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  • Rebuilding Your Muscles After Your Workout

    muscletorsoQuestion: I work out three times a week, but a friend of mine said I should be eating something to replenish the damage I’m doing. What’s your recommendation?

    Answer: The word “damage” is relative. Exercising breaks down muscle. Though this doesn’t sound so good, it really is quite a normal process. In fact, it’s the means by which a person becomes stronger. Muscle breaks down and regenerates into stronger fibers. This occurs in the rest period after your workout is over. You need the right nutrition to make a strong comeback and heal your body.

    As your muscles are recovering, they require protein to be refurbished and grow back stronger. An organic protein shake is helpful for this (click here for a natural source). Plus, we recommend the nutrients in ProMin Complex because not only does this product contain proteins specifically for the musculo-skeletal system, but it also has a good source of calcium. And calcium is needed any time there are injured, healing, damaged or torn tissues. Calcium is the healing mineral.

    One of the key sources of energy you get from an intense workout is from glycogen, a sugar in your body. But when this source becomes depleted, your body starts to break down protein for energy, which is all the more reason to replenish with supplementation and a well-rounded diet.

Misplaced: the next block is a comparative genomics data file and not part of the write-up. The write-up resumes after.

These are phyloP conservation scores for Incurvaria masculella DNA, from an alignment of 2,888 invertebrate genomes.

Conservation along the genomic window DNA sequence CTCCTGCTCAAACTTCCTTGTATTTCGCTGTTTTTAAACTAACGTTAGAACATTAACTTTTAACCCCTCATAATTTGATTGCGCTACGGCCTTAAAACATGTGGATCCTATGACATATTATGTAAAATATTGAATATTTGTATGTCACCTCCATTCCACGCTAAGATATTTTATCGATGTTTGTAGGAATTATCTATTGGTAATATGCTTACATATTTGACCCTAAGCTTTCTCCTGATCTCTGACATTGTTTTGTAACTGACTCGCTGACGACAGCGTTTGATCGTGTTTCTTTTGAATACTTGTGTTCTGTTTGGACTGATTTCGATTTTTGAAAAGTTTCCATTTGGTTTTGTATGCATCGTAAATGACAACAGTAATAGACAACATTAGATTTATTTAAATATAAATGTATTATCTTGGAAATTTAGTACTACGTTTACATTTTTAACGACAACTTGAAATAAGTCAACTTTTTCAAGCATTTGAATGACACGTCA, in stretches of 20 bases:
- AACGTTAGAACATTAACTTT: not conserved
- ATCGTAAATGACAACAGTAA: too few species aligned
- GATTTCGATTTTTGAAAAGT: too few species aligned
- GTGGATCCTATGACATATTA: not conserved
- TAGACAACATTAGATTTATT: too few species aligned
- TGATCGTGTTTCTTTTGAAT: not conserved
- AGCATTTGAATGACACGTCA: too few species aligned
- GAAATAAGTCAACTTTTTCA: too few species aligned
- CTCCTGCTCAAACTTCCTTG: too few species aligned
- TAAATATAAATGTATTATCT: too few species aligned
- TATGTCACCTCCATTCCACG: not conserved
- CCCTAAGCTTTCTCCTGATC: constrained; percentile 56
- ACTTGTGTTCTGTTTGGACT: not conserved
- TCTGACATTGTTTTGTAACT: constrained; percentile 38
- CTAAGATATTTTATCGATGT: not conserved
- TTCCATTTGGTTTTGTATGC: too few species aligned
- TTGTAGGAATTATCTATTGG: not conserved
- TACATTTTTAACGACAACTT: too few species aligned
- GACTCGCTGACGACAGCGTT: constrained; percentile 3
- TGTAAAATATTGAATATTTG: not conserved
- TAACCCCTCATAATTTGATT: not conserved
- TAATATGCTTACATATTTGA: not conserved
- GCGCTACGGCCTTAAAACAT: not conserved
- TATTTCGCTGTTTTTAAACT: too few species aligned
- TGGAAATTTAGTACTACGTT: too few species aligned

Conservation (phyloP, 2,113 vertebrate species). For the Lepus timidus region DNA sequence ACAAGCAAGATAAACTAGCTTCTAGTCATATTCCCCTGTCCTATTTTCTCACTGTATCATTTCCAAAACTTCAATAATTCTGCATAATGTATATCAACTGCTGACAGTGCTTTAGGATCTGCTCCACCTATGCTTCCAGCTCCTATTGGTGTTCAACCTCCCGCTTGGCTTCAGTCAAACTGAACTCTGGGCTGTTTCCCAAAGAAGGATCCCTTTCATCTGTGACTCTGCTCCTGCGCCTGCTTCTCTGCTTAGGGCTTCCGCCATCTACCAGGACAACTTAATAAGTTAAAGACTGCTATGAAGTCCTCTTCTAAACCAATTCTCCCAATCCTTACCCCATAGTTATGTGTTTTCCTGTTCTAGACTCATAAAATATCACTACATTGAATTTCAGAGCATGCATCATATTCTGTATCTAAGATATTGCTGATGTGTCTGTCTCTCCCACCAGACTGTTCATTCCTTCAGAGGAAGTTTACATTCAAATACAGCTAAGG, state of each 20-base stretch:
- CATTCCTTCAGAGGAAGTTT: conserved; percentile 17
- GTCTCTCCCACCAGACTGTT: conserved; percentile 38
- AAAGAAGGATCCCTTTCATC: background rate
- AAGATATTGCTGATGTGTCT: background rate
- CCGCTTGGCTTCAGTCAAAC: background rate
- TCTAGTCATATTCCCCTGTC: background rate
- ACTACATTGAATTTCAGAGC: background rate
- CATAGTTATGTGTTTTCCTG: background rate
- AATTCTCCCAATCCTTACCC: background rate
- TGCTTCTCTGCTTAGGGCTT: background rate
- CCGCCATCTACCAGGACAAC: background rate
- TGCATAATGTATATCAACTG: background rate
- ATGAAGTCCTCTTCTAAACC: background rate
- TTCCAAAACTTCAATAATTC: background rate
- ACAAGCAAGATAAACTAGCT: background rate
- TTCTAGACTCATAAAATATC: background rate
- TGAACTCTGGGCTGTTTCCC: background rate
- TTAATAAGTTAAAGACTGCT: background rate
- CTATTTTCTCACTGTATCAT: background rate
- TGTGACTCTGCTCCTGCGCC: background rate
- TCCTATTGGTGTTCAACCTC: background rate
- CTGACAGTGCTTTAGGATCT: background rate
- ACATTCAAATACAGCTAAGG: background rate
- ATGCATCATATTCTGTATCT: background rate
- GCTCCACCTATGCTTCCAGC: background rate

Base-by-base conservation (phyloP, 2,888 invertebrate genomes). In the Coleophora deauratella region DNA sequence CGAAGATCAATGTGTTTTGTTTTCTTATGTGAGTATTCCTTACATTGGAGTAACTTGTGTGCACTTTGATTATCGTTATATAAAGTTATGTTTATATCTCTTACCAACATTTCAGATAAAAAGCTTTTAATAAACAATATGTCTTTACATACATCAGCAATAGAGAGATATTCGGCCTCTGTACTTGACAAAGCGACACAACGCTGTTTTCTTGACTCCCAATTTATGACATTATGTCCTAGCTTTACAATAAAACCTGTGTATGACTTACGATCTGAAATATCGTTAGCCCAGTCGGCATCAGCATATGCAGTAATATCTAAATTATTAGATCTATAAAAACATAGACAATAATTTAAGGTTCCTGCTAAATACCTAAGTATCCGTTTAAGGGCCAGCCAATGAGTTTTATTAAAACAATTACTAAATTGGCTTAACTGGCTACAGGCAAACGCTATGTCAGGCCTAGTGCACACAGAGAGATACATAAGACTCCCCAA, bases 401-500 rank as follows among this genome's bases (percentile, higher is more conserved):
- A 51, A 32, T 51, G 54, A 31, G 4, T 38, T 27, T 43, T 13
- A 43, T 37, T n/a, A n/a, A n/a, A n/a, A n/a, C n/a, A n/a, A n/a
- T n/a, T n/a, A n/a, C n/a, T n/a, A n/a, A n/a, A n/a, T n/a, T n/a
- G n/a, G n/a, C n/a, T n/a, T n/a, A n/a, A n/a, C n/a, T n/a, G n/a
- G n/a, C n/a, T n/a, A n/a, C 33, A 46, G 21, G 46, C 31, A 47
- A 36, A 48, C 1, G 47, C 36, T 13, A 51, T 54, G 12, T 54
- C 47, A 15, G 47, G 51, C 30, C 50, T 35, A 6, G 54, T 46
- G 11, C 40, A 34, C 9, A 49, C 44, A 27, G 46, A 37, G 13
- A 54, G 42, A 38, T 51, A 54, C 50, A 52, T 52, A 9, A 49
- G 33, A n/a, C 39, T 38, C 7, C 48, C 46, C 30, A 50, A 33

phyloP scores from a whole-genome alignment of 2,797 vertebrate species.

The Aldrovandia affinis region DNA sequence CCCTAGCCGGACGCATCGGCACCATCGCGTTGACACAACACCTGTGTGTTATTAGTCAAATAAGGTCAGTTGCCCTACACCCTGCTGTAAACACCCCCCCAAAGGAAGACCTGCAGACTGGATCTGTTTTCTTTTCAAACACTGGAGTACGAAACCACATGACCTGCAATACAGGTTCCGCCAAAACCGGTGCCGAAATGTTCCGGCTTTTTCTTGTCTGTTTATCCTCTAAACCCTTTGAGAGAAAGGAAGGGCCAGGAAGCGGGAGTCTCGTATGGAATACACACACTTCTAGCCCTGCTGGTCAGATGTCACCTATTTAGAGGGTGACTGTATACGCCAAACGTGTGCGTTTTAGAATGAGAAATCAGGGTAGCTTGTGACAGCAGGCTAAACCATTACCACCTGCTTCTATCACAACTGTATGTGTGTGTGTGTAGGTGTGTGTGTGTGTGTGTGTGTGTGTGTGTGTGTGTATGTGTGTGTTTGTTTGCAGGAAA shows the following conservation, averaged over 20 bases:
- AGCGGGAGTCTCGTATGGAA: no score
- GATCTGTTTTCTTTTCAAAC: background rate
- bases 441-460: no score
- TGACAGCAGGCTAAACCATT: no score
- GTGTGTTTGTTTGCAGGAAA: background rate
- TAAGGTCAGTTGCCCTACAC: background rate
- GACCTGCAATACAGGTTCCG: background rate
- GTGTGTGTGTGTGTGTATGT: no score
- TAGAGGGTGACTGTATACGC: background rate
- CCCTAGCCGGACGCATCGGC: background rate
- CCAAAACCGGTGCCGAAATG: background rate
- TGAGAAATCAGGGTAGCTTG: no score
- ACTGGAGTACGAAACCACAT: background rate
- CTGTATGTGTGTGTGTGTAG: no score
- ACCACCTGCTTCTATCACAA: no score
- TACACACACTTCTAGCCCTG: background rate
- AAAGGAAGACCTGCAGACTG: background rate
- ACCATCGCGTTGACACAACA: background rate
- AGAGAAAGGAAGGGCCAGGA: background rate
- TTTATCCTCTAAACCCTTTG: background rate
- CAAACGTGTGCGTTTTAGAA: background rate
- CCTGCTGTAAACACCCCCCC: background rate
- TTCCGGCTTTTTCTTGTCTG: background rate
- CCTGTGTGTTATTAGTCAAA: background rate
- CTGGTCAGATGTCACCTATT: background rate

Glutamine is an amino acid (building block of protein) that is depleted during exercise. You want to make sure you eat glutamine-rich foods if you exericse regularly. It can be found in poultry, fish, beef, chicken, and most dairy products. hemp-protein_powder21

    In a nutshell, here’s a good guideline for building muscle (How to Build Muscle: The Definitive Guide to Building Muscle):

    Eat Whole Foods. You’ll achieve a lower body fat, so the muscles you’ve built show better. And the vitamin & mineral content helps recovery. Stop eating food coming from a box. Eat whole foods 90% of the time.

    Proteins. Meat, poultry, fish, whey, eggs, milk, …
    Carbs. Brown rice, oats, whole grain pasta, quinoa, …
    Veggies. Spinach, broccoli, tomato, salad, carrot, …
    Fruits. Banana, orange, apple, pineapple, peers, …
    Fats. Olive oil, fish oil, real butter, nuts, flax seeds, …

    IMPORTANT NOTICE: Statements are made based on independent food science research and have not been evaluated by the FDA. Information contained herein are for educational purposes only and are not to be used for or in place of proper medical diagnosis and care under a qualified physician. Always check with your physician before using any product for contraindications and proper use.

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